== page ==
We had been working on this problem since 2012, before we enrolled in the Development Entrepreneurship Mentoring Program. In fact, one of our team members, Architect Atega, started working on this as early as 1986. Her efforts led to the creation of an organization called Cebu Uniting for Sustainable Water. Going into the mentoring program, she knew the many inter-related problems relevant to dam construction – such as the relocation of households living in the area, the fact that many local government units who would be affected do not have a Shelter Plan, etc.
Prior to the mentoring program, CLFI and partner organizations had lobbied for the construction of the Mananga Dam. We even talked to former Department of Public Works and Highways (DPWH) Secretary Rogelio Singson, and DPWH approved the project in 2017. The RDC, which is the last decision-making body before submission to the national level, approved and endorsed the construction of the Mananga Dam in the same year. But the project proposal was filtered out at the national level and did not make it into the National Expenditure Program (NEP). We went through the same processes in 2018 and 2019 – still no funding.
Exploring new approaches
The mentoring program started with a review of all related problems and possible interventions. Out of that, with the guidance of our mentors, we made the first critical decision: to focus on securing funding for the Mananga Dam. All related issues were acknowledged, but the team agreed the key issue was funding. Once funding for the dam is secured, local governments would have to deal with resettlement of existing residents and related concerns.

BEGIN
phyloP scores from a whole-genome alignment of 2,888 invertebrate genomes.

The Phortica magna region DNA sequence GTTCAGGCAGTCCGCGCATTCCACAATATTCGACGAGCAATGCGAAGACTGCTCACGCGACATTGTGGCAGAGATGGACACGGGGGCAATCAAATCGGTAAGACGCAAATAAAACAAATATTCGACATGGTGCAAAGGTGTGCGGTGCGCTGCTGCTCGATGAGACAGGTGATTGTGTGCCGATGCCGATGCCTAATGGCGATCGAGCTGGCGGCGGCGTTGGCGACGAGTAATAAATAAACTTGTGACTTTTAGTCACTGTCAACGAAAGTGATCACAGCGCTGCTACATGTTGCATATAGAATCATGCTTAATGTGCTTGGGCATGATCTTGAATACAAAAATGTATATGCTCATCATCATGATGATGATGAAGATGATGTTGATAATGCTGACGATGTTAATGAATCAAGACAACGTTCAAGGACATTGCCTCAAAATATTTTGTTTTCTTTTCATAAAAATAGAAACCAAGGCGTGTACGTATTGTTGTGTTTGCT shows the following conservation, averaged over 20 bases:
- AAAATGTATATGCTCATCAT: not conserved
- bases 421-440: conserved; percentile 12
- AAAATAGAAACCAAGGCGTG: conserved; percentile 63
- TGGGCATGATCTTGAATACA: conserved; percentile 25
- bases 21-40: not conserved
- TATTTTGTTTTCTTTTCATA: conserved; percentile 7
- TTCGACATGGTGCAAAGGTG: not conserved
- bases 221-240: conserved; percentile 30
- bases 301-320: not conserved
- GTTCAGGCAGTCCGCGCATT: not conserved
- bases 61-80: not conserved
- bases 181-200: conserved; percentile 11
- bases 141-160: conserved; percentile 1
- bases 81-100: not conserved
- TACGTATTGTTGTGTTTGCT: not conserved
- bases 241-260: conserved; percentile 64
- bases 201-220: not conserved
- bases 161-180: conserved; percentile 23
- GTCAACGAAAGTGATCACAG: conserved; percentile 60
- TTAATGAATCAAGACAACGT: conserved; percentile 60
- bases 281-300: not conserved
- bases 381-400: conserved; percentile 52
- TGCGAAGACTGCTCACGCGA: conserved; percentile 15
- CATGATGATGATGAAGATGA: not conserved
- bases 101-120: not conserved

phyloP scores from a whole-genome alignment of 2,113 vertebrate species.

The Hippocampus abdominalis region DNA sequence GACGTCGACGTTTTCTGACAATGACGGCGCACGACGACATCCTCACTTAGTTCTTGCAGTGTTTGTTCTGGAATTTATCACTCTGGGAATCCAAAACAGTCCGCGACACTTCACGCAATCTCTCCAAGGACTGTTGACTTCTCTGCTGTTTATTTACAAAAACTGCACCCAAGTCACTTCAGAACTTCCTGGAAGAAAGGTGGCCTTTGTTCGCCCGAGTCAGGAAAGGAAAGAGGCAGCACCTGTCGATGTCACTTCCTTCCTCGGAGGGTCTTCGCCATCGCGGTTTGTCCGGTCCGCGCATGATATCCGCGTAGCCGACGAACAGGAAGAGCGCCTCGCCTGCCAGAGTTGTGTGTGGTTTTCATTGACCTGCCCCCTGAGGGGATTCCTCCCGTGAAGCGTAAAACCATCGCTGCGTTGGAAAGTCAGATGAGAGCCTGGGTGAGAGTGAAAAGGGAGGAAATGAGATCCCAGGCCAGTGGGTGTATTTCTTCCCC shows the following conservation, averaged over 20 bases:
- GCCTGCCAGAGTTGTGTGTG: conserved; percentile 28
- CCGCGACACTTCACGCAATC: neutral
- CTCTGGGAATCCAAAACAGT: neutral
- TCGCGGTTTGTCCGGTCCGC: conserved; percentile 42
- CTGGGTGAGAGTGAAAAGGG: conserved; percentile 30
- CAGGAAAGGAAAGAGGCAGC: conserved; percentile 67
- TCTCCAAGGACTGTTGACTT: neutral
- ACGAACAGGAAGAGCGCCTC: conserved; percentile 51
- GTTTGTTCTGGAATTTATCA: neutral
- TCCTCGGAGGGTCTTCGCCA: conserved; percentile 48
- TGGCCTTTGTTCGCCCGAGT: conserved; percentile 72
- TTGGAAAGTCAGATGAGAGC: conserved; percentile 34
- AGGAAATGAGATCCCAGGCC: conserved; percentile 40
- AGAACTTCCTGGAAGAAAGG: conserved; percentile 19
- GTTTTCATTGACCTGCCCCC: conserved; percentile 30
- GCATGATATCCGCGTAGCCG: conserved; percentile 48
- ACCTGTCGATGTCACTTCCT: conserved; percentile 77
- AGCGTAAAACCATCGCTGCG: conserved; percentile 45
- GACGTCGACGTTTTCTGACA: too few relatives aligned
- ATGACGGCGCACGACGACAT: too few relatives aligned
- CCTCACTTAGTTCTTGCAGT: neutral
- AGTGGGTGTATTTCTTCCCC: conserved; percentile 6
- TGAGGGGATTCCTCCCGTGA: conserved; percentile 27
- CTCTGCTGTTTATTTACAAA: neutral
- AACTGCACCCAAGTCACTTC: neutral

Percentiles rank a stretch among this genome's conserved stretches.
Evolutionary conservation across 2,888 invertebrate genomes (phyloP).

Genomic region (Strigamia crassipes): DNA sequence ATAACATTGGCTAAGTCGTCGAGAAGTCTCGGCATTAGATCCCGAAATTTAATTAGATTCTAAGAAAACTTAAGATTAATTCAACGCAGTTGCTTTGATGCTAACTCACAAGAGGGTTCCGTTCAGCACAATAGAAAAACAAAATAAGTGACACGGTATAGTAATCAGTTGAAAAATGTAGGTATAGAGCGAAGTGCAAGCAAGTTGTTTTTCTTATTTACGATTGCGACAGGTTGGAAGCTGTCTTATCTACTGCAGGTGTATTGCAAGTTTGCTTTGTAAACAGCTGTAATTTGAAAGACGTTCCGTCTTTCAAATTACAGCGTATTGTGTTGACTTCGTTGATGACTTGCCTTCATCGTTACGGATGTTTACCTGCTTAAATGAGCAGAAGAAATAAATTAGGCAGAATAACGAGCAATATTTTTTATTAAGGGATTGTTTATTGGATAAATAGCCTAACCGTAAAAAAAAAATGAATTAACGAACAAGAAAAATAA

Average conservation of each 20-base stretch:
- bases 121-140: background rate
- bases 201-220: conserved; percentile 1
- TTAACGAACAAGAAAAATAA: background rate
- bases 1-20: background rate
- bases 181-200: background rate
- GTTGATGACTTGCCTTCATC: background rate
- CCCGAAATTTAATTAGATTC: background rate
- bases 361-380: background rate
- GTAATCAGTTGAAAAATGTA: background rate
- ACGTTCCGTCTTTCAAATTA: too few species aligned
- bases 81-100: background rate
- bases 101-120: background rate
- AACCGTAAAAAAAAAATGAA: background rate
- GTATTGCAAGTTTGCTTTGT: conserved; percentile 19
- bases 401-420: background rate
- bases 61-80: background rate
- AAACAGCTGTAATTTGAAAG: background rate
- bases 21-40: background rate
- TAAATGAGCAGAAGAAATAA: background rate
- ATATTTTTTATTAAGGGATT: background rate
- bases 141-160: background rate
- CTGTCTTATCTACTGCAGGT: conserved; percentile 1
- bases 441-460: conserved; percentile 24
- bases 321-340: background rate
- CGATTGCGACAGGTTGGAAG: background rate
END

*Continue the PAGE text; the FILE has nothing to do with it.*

Then we looked at the status of the Mananga Dam project idea. We found out that all studies on the dam were done in 2015, and had been endorsed to different LGUs. The cost of the dam’s construction is beyond the budget of the province. The project needed national funding, and that was the reason for all those efforts to get funding through the RDC. In our analysis, we theorized that the project did not have sufficient political support at the national level – we did not have enough support in the NGA (DPWH) national office, in Congress, and in the Senate.
Breaking the Project Down into Bite-size Components
So if the construction of the dam was too big to be funded (one estimate was five billion pesos), our mentors suggested that instead of looking for that kind of funding, we could break down the project into phases and look for funding for each phase. As with any huge infrastructure project, a feasibility study would be needed. We estimated that the cost of a feasibility study would be 150 million pesos, which could be more doable.
Exploring other funding sources